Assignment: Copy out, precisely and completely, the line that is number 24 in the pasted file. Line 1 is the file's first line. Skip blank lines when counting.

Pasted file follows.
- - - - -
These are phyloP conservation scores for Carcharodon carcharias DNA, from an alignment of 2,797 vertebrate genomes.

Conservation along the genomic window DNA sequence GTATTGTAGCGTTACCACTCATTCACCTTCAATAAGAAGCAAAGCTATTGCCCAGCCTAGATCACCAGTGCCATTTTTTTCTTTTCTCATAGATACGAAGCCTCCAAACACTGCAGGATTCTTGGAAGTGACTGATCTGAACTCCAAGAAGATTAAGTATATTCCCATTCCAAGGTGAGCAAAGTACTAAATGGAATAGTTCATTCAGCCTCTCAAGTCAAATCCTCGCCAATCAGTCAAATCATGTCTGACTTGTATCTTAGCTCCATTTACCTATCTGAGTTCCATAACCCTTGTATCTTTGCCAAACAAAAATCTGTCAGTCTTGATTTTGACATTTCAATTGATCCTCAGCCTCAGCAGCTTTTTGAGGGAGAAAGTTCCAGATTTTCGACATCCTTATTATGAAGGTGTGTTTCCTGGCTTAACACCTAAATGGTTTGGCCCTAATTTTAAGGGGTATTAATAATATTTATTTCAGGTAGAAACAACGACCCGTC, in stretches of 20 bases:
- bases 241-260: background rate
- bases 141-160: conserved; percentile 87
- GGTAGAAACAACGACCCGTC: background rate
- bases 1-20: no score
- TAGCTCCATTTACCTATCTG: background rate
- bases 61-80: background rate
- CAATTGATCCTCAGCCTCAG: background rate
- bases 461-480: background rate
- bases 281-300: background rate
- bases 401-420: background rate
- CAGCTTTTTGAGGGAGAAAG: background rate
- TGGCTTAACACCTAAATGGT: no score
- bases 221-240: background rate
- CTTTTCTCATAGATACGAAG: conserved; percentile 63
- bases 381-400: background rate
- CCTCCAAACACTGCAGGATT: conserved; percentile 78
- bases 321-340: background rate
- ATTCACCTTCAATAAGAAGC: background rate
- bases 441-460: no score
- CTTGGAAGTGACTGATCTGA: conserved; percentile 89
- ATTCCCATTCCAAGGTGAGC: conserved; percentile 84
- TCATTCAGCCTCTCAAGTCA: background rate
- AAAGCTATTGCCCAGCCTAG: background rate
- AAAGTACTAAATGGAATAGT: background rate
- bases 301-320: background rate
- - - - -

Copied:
- TCATTCAGCCTCTCAAGTCA: background rate